self.P = np.dot(np.dot(self.F, self.P), self.F.T) + self.Q
        return self.x

    def update(self, z):
        y = z - np.dot(self.H, self.x)
        S = self.R + np.dot(self.H, np.dot(self.P, self.H.T))
        K = np.dot(np.dot(self.P, self.H.T), np.linalg.inv(S))
        self.x = self.x + np.dot(K, y)
        I = np.eye(self.n)
        self.P = np.dot(np.dot(I - np.dot(K, self.H), self.P), 
        	(I - np.dot(K, self.H)).T) + np.dot(np.dot(K, self.R), K.T)

Suppose we make the data generating process look like

\[\begin{align*} y_t &= x_t + \epsilon_t, \quad \epsilon_t\overset{iid}{\sim}\mathcal{N}(0, 5),\\ x_t &= x_{t-1} + \eta_t, \quad \eta_t\overset{iid}{\sim}\mathcal{N}(0, 1), \end{align*}\]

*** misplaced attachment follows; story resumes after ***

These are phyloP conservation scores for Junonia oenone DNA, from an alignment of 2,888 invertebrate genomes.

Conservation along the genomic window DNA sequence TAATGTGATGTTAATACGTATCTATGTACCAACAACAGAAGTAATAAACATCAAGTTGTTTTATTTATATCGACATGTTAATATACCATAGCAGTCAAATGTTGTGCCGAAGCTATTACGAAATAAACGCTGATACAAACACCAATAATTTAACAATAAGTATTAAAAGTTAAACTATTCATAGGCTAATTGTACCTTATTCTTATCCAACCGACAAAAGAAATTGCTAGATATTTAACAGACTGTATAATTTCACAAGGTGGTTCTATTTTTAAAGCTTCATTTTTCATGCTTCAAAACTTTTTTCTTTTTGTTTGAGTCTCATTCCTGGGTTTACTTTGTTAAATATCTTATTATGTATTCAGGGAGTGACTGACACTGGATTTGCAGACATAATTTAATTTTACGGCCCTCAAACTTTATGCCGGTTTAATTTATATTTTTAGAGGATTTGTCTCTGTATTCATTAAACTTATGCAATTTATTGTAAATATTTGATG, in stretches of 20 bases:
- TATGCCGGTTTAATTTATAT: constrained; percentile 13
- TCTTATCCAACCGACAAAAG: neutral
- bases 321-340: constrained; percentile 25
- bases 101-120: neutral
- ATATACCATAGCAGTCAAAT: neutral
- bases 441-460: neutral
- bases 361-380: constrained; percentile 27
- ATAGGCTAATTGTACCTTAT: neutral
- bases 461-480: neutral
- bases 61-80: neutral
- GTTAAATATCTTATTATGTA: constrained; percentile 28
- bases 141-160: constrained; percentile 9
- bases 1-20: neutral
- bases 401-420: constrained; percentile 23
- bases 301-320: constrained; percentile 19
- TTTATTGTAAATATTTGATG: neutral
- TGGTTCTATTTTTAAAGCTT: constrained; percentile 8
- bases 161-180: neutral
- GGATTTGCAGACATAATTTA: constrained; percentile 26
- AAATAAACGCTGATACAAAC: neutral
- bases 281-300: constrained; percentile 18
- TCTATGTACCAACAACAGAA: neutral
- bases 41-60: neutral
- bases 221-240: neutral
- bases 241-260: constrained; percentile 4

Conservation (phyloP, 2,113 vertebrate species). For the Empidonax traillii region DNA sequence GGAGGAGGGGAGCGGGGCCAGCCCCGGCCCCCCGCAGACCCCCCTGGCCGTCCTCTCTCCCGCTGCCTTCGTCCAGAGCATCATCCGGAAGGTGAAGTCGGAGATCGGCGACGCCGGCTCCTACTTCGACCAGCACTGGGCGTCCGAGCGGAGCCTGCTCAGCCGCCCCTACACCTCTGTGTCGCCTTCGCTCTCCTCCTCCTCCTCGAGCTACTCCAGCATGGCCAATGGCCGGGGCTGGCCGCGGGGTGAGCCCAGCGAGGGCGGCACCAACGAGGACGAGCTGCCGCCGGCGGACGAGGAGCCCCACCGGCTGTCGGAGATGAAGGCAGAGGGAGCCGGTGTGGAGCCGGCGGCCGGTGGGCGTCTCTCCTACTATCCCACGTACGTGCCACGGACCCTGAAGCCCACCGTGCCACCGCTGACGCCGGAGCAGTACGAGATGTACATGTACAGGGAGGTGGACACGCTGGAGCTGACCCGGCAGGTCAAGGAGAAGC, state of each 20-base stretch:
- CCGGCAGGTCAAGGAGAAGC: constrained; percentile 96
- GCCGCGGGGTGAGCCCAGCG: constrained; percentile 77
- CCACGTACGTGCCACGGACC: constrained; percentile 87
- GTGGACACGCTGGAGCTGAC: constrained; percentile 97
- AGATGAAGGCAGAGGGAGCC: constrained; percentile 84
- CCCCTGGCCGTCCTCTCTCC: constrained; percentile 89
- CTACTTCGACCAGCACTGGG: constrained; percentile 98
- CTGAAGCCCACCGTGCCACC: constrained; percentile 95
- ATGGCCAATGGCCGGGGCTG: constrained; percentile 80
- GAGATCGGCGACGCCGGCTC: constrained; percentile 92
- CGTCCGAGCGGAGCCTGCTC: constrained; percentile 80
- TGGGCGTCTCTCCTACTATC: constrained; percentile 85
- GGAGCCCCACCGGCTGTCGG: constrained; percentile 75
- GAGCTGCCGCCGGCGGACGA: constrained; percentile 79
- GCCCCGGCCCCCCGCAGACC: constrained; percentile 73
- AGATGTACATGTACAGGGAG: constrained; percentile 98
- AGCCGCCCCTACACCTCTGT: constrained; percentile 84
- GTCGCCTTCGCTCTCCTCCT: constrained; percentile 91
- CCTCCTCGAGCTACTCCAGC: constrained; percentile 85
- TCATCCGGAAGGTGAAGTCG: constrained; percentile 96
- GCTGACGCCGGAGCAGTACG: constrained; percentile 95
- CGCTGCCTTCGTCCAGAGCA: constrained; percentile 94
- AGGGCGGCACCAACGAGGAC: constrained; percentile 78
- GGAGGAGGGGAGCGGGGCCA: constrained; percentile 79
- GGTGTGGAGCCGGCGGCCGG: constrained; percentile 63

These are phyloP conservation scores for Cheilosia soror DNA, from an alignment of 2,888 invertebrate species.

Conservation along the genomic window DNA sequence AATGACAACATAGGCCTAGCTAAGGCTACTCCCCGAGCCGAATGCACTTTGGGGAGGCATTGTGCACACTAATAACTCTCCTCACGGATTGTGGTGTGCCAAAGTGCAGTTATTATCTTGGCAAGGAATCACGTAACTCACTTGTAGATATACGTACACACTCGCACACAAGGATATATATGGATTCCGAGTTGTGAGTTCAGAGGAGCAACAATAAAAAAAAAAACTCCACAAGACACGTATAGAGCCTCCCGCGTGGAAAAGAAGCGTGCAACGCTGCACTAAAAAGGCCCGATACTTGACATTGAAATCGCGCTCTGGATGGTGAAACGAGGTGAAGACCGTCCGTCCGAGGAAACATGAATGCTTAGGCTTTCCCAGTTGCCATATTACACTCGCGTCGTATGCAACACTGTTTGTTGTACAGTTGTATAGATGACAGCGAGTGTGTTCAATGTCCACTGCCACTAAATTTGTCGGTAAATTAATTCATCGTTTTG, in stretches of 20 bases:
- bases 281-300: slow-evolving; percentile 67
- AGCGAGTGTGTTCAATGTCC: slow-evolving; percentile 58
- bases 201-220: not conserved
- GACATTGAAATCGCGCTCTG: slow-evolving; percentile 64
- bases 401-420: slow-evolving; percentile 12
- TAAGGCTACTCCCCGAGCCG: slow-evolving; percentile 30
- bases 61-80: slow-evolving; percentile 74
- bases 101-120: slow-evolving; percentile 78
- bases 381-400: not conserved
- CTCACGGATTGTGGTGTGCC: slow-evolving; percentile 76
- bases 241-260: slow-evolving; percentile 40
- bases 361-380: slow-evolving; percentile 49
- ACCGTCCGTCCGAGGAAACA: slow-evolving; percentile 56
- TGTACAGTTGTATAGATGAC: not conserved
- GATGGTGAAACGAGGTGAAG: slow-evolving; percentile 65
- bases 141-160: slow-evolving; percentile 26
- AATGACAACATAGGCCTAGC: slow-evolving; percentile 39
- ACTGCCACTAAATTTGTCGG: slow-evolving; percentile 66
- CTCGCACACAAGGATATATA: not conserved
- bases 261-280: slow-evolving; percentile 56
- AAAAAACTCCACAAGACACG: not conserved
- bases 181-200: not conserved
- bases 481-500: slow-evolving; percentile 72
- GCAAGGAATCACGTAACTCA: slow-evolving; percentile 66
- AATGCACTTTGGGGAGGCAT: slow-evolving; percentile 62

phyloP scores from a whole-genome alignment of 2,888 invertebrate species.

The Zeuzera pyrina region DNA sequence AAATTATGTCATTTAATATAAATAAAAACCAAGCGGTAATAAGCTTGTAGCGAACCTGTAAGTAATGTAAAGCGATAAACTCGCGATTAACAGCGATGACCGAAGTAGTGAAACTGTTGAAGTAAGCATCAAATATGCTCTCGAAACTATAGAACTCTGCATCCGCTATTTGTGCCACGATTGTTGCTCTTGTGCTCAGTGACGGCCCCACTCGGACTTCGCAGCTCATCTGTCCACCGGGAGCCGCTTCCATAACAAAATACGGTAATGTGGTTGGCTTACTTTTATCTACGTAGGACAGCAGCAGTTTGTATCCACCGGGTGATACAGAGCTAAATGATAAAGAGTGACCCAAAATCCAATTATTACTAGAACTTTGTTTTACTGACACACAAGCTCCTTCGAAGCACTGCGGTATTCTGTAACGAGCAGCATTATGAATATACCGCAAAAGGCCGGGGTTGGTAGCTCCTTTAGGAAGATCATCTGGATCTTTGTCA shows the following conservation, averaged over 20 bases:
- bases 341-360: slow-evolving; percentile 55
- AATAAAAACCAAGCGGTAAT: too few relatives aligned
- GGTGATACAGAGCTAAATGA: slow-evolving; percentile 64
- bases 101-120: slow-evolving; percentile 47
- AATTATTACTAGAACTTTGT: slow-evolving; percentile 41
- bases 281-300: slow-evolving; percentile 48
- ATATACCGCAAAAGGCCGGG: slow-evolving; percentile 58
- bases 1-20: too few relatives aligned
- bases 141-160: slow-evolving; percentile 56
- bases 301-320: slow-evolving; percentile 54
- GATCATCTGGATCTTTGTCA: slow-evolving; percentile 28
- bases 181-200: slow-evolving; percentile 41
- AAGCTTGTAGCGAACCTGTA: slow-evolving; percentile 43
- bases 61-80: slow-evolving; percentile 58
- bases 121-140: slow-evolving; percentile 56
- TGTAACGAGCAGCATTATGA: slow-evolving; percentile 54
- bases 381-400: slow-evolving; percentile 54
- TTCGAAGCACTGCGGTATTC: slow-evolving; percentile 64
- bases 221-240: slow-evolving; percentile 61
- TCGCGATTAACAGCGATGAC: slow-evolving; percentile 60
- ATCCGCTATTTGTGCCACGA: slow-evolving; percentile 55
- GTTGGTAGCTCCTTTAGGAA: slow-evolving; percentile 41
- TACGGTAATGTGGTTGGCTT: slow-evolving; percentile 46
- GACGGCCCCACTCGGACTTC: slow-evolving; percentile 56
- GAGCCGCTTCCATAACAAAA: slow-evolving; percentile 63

for $t=1,\ldots,100$ and try to estimate the simple local level model we started with at the beginning

F = np.array([1]).reshape(1, 1)
H = np.array([1]).reshape(1, 1)
Q = np.array([1]).reshape(1, 1)
R = np.array([5]).reshape(1, 1)

time = np.linspace(0, 10, 100)
x = np.zeros(100)
for t in range(99):
    x[t+1] = x[t] + np.random.normal(0, 1)
measurements = x + np.random.normal(0, 5, 100)

kf = KalmanFilter(F = F, H = H, Q = Q, R = R)
predictions = []

for z in measurements:
    predictions.append(np.dot(H,  kf.predict())[0])

import matplotlib.pyplot as plt
plt.plot(time, x, label = 'State')
plt.plot(time, measurements, label = 'Measurements')
plt.plot(time, np.array(predictions), label = 'KF estimate')

We get the following result

Kalman Filter